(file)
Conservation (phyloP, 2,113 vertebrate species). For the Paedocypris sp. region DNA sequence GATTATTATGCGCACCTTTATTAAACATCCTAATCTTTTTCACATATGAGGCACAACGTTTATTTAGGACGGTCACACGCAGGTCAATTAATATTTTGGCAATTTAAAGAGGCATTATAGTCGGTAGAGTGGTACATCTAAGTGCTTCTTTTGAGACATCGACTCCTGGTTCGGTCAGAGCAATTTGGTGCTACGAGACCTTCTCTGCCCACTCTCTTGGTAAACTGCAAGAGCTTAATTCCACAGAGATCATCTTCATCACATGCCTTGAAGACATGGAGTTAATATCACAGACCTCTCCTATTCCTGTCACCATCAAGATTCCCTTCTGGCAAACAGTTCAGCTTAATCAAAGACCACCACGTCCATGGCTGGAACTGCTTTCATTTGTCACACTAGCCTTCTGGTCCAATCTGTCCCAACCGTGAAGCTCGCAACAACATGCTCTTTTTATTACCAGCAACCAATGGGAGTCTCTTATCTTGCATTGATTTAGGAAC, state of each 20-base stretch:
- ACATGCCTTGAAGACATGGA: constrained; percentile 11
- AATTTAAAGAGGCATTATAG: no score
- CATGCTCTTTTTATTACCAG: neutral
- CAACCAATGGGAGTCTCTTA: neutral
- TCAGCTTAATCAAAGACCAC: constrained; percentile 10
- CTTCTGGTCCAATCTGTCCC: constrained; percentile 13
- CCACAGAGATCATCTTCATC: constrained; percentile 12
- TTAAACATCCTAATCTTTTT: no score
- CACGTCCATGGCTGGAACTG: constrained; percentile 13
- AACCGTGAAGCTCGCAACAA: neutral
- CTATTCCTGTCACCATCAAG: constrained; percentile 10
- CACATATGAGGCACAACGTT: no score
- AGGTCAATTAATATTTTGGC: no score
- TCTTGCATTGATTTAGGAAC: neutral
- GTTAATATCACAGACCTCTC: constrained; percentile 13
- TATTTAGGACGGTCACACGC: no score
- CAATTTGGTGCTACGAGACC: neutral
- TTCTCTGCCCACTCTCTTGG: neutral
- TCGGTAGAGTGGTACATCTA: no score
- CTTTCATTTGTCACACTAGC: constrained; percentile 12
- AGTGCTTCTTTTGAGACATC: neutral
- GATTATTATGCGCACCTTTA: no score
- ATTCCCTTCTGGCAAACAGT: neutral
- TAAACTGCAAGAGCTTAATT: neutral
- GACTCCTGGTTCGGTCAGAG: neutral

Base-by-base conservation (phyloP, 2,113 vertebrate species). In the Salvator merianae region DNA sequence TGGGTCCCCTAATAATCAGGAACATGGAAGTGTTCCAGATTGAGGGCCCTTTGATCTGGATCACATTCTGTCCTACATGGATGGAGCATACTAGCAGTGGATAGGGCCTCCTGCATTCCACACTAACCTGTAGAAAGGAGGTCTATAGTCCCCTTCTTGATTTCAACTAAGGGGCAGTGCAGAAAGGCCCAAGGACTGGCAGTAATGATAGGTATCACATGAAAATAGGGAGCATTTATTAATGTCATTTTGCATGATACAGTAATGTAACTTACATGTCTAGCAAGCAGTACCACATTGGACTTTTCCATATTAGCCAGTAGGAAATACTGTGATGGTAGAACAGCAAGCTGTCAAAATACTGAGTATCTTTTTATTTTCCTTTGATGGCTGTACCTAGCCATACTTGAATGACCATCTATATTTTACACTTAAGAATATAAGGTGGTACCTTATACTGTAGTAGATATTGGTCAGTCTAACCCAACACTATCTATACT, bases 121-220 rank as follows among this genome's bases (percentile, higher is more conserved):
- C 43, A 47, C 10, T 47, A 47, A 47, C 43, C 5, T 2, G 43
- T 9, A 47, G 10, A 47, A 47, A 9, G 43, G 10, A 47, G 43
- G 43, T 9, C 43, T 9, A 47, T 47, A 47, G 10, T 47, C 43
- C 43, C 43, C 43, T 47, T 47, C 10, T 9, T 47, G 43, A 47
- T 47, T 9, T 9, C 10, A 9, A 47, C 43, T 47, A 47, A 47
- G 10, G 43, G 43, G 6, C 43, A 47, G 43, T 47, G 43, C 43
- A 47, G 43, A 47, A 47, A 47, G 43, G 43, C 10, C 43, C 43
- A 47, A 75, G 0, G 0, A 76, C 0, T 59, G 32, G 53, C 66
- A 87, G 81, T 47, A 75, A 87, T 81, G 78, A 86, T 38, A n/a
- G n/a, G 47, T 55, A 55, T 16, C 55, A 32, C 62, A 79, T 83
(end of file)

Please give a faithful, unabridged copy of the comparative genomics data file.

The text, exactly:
Conservation (phyloP, 2,113 vertebrate species). For the Paedocypris sp. region DNA sequence GATTATTATGCGCACCTTTATTAAACATCCTAATCTTTTTCACATATGAGGCACAACGTTTATTTAGGACGGTCACACGCAGGTCAATTAATATTTTGGCAATTTAAAGAGGCATTATAGTCGGTAGAGTGGTACATCTAAGTGCTTCTTTTGAGACATCGACTCCTGGTTCGGTCAGAGCAATTTGGTGCTACGAGACCTTCTCTGCCCACTCTCTTGGTAAACTGCAAGAGCTTAATTCCACAGAGATCATCTTCATCACATGCCTTGAAGACATGGAGTTAATATCACAGACCTCTCCTATTCCTGTCACCATCAAGATTCCCTTCTGGCAAACAGTTCAGCTTAATCAAAGACCACCACGTCCATGGCTGGAACTGCTTTCATTTGTCACACTAGCCTTCTGGTCCAATCTGTCCCAACCGTGAAGCTCGCAACAACATGCTCTTTTTATTACCAGCAACCAATGGGAGTCTCTTATCTTGCATTGATTTAGGAAC, state of each 20-base stretch:
- ACATGCCTTGAAGACATGGA: constrained; percentile 11
- AATTTAAAGAGGCATTATAG: no score
- CATGCTCTTTTTATTACCAG: neutral
- CAACCAATGGGAGTCTCTTA: neutral
- TCAGCTTAATCAAAGACCAC: constrained; percentile 10
- CTTCTGGTCCAATCTGTCCC: constrained; percentile 13
- CCACAGAGATCATCTTCATC: constrained; percentile 12
- TTAAACATCCTAATCTTTTT: no score
- CACGTCCATGGCTGGAACTG: constrained; percentile 13
- AACCGTGAAGCTCGCAACAA: neutral
- CTATTCCTGTCACCATCAAG: constrained; percentile 10
- CACATATGAGGCACAACGTT: no score
- AGGTCAATTAATATTTTGGC: no score
- TCTTGCATTGATTTAGGAAC: neutral
- GTTAATATCACAGACCTCTC: constrained; percentile 13
- TATTTAGGACGGTCACACGC: no score
- CAATTTGGTGCTACGAGACC: neutral
- TTCTCTGCCCACTCTCTTGG: neutral
- TCGGTAGAGTGGTACATCTA: no score
- CTTTCATTTGTCACACTAGC: constrained; percentile 12
- AGTGCTTCTTTTGAGACATC: neutral
- GATTATTATGCGCACCTTTA: no score
- ATTCCCTTCTGGCAAACAGT: neutral
- TAAACTGCAAGAGCTTAATT: neutral
- GACTCCTGGTTCGGTCAGAG: neutral

Base-by-base conservation (phyloP, 2,113 vertebrate species). In the Salvator merianae region DNA sequence TGGGTCCCCTAATAATCAGGAACATGGAAGTGTTCCAGATTGAGGGCCCTTTGATCTGGATCACATTCTGTCCTACATGGATGGAGCATACTAGCAGTGGATAGGGCCTCCTGCATTCCACACTAACCTGTAGAAAGGAGGTCTATAGTCCCCTTCTTGATTTCAACTAAGGGGCAGTGCAGAAAGGCCCAAGGACTGGCAGTAATGATAGGTATCACATGAAAATAGGGAGCATTTATTAATGTCATTTTGCATGATACAGTAATGTAACTTACATGTCTAGCAAGCAGTACCACATTGGACTTTTCCATATTAGCCAGTAGGAAATACTGTGATGGTAGAACAGCAAGCTGTCAAAATACTGAGTATCTTTTTATTTTCCTTTGATGGCTGTACCTAGCCATACTTGAATGACCATCTATATTTTACACTTAAGAATATAAGGTGGTACCTTATACTGTAGTAGATATTGGTCAGTCTAACCCAACACTATCTATACT, bases 121-220 rank as follows among this genome's bases (percentile, higher is more conserved):
- C 43, A 47, C 10, T 47, A 47, A 47, C 43, C 5, T 2, G 43
- T 9, A 47, G 10, A 47, A 47, A 9, G 43, G 10, A 47, G 43
- G 43, T 9, C 43, T 9, A 47, T 47, A 47, G 10, T 47, C 43
- C 43, C 43, C 43, T 47, T 47, C 10, T 9, T 47, G 43, A 47
- T 47, T 9, T 9, C 10, A 9, A 47, C 43, T 47, A 47, A 47
- G 10, G 43, G 43, G 6, C 43, A 47, G 43, T 47, G 43, C 43
- A 47, G 43, A 47, A 47, A 47, G 43, G 43, C 10, C 43, C 43
- A 47, A 75, G 0, G 0, A 76, C 0, T 59, G 32, G 53, C 66
- A 87, G 81, T 47, A 75, A 87, T 81, G 78, A 86, T 38, A n/a
- G n/a, G 47, T 55, A 55, T 16, C 55, A 32, C 62, A 79, T 83